I didn't know where to put this but since it's essentially a behavioral issue I'll put it here under "ethics", but if it really should go somewhere else I won't mind if the mods relocate it.

So let's step into a casino for a moment, where there's a special roulette table set up. Bets can only be placed on single numbers, no odd or even groupings, no red or black, just one number. Bets are cheap, a bet costs a buck. And only a buck. A buck is the maximum; a buck is the minimum. The wheel is spun, and the ball clatters into a number as the wheel slows.

If the ball hits any number NOT your number, you get your dollar back, and a dime on top of it. It's not a game to try to get rich playing; even though the odds of getting a dime for your dollar are very good, you still only get a dime each time. Ho hum. At 3 minutes a spin you'd make $2.00 a hour.

Not a game you'd choose to play for entertainment.

If the ball land on your number, though, the payout is exponentially different. If the ball lands on your number, you lose your house, your job, your right arm, your dog, and all the money in your savings accounts.

Are you even going to go near that game? Even if the roulette wheel had 1000 numbers, would you still stick around picking off easy dimes, knowing that hitting your number, however unlikely, would be devastating? A game like that would have few players.

You know where that game has lots of players?

On the freeway.

I commute, so I'm on the freeway about 90 minutes every day. In that 90 minutes I see maneuvers by other drivers trying to "buy time" or just be first that often succeed, and they get a dime for a dollar's worth of effort, but too often a whole lot of us crawl in a backup because one of those maneuvers failed, somewhere up ahead.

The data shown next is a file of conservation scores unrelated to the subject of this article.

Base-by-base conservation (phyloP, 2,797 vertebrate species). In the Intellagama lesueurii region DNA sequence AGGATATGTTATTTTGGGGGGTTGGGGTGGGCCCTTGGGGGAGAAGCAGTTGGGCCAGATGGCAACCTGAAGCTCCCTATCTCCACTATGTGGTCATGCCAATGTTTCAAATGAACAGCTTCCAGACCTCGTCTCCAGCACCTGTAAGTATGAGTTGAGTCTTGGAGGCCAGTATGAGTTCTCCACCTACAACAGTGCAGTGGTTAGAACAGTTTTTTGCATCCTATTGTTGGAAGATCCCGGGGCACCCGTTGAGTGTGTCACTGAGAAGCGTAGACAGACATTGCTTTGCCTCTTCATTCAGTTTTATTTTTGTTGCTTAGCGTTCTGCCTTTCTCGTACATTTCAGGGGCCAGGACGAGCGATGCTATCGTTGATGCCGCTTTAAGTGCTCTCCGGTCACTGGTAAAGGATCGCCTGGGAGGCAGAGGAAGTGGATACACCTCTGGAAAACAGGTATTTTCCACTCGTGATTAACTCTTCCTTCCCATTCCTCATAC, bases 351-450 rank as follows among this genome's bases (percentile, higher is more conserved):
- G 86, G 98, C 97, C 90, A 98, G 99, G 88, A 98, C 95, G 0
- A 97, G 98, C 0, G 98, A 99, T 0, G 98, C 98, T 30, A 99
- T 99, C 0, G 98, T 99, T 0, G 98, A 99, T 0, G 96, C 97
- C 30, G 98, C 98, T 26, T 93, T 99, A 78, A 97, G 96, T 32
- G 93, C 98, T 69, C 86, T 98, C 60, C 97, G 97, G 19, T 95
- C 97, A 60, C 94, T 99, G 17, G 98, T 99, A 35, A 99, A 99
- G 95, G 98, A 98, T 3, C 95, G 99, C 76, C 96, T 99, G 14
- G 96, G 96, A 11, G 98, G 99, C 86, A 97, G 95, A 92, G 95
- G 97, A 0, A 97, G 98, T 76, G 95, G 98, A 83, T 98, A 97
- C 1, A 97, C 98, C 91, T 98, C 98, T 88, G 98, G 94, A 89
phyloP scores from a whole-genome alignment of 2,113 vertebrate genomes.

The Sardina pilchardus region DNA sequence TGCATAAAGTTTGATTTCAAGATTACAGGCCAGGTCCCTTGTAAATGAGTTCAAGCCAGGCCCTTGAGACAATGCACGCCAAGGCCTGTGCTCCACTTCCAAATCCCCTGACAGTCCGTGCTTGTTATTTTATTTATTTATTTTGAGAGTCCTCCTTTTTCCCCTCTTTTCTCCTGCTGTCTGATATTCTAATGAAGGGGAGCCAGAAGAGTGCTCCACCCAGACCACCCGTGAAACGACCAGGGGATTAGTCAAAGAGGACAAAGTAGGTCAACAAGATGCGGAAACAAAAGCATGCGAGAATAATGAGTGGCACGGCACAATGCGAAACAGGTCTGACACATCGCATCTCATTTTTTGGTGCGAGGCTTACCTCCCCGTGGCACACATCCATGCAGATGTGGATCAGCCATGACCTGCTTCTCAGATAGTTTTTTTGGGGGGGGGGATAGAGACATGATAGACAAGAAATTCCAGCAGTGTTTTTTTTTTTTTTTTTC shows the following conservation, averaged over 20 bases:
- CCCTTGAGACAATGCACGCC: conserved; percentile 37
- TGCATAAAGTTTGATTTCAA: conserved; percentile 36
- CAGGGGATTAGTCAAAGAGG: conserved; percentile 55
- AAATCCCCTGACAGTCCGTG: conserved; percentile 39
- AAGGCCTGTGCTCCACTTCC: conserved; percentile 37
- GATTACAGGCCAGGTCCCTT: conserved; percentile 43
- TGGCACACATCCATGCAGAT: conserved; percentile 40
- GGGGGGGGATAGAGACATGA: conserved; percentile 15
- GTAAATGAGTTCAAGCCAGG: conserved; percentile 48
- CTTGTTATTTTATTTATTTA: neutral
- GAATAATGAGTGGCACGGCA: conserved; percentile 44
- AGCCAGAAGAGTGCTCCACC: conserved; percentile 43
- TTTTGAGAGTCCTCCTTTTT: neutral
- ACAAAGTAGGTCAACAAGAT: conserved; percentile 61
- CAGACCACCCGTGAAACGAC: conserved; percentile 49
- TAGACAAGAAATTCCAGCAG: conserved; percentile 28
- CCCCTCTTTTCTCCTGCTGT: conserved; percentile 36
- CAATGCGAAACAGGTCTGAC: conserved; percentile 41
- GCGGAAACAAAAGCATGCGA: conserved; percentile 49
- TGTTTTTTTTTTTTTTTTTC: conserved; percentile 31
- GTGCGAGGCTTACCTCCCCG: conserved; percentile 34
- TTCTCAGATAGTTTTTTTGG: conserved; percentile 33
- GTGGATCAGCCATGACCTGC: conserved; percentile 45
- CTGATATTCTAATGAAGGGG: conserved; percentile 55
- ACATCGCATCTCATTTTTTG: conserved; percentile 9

The cost of consequence is an aspect of life that I have never seen taught, and don't see any evidence that it is being taught.

But it should be.

So let's step into a casino for a moment, where there's a special roulette table set up. Bets can only be placed on single numbers, no odd or even groupings, no red or black, just one number. Bets are cheap, a bet costs a buck. And only a buck. A buck is the maximum; a buck is the minimum. The wheel is spun, and the ball clatters into a number as the wheel slows.

If the ball hits any number NOT your number, you get your dollar back, and a dime on top of it. It's not a game to try to get rich playing; even though the odds of getting a dime for your dollar are very good, you still only get a dime each time. Ho hum. At 3 minutes a spin you'd make $2.00 a hour.

Not a game you'd choose to play for entertainment.

If the ball land on your number, though, the payout is exponentially different. If the ball lands on your number, you lose your house, your job, your right arm, your dog, and all the money in your savings accounts.

Are you even going to go near that game? Even if the roulette wheel had 1000 numbers, would you still stick around picking off easy dimes, knowing that hitting your number, however unlikely, would be devastating? A game like that would have few players.

You know where that game has lots of players?

On the freeway.

I commute, so I'm on the freeway about 90 minutes every day. In that 90 minutes I see maneuvers by other drivers trying to "buy time" or just be first that often succeed, and they get a dime for a dollar's worth of effort, but too often a whole lot of us crawl in a backup because one of those maneuvers failed, somewhere up ahead.

The cost of consequence is an aspect of life that I have never seen taught, and don't see any evidence that it is being taught.

But it should be.